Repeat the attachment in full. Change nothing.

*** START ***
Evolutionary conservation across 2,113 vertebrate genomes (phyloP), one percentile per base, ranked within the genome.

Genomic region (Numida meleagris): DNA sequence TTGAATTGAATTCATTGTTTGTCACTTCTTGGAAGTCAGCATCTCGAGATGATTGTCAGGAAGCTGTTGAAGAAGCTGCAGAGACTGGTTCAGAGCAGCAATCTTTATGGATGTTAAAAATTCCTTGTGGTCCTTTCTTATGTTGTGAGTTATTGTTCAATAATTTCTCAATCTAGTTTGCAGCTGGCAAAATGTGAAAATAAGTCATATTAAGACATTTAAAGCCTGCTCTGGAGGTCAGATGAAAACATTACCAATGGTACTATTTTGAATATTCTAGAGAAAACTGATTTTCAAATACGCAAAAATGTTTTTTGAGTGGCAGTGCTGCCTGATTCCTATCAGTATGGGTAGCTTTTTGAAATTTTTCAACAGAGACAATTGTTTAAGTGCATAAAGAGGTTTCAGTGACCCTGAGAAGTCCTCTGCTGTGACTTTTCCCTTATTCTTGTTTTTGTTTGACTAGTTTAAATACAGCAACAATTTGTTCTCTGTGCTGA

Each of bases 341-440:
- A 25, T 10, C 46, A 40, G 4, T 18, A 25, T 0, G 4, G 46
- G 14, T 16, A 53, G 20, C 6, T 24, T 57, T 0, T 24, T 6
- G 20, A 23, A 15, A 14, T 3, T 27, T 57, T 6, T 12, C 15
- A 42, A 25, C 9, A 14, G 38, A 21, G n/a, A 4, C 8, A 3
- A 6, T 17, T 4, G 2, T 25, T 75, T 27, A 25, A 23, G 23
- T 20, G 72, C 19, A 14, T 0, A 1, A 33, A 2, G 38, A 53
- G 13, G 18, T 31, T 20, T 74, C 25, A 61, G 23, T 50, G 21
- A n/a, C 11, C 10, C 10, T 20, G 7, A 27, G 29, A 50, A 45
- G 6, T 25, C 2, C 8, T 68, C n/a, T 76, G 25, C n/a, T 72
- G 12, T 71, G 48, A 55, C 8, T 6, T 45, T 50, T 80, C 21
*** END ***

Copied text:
Evolutionary conservation across 2,113 vertebrate genomes (phyloP), one percentile per base, ranked within the genome.

Genomic region (Numida meleagris): DNA sequence TTGAATTGAATTCATTGTTTGTCACTTCTTGGAAGTCAGCATCTCGAGATGATTGTCAGGAAGCTGTTGAAGAAGCTGCAGAGACTGGTTCAGAGCAGCAATCTTTATGGATGTTAAAAATTCCTTGTGGTCCTTTCTTATGTTGTGAGTTATTGTTCAATAATTTCTCAATCTAGTTTGCAGCTGGCAAAATGTGAAAATAAGTCATATTAAGACATTTAAAGCCTGCTCTGGAGGTCAGATGAAAACATTACCAATGGTACTATTTTGAATATTCTAGAGAAAACTGATTTTCAAATACGCAAAAATGTTTTTTGAGTGGCAGTGCTGCCTGATTCCTATCAGTATGGGTAGCTTTTTGAAATTTTTCAACAGAGACAATTGTTTAAGTGCATAAAGAGGTTTCAGTGACCCTGAGAAGTCCTCTGCTGTGACTTTTCCCTTATTCTTGTTTTTGTTTGACTAGTTTAAATACAGCAACAATTTGTTCTCTGTGCTGA

Each of bases 341-440:
- A 25, T 10, C 46, A 40, G 4, T 18, A 25, T 0, G 4, G 46
- G 14, T 16, A 53, G 20, C 6, T 24, T 57, T 0, T 24, T 6
- G 20, A 23, A 15, A 14, T 3, T 27, T 57, T 6, T 12, C 15
- A 42, A 25, C 9, A 14, G 38, A 21, G n/a, A 4, C 8, A 3
- A 6, T 17, T 4, G 2, T 25, T 75, T 27, A 25, A 23, G 23
- T 20, G 72, C 19, A 14, T 0, A 1, A 33, A 2, G 38, A 53
- G 13, G 18, T 31, T 20, T 74, C 25, A 61, G 23, T 50, G 21
- A n/a, C 11, C 10, C 10, T 20, G 7, A 27, G 29, A 50, A 45
- G 6, T 25, C 2, C 8, T 68, C n/a, T 76, G 25, C n/a, T 72
- G 12, T 71, G 48, A 55, C 8, T 6, T 45, T 50, T 80, C 21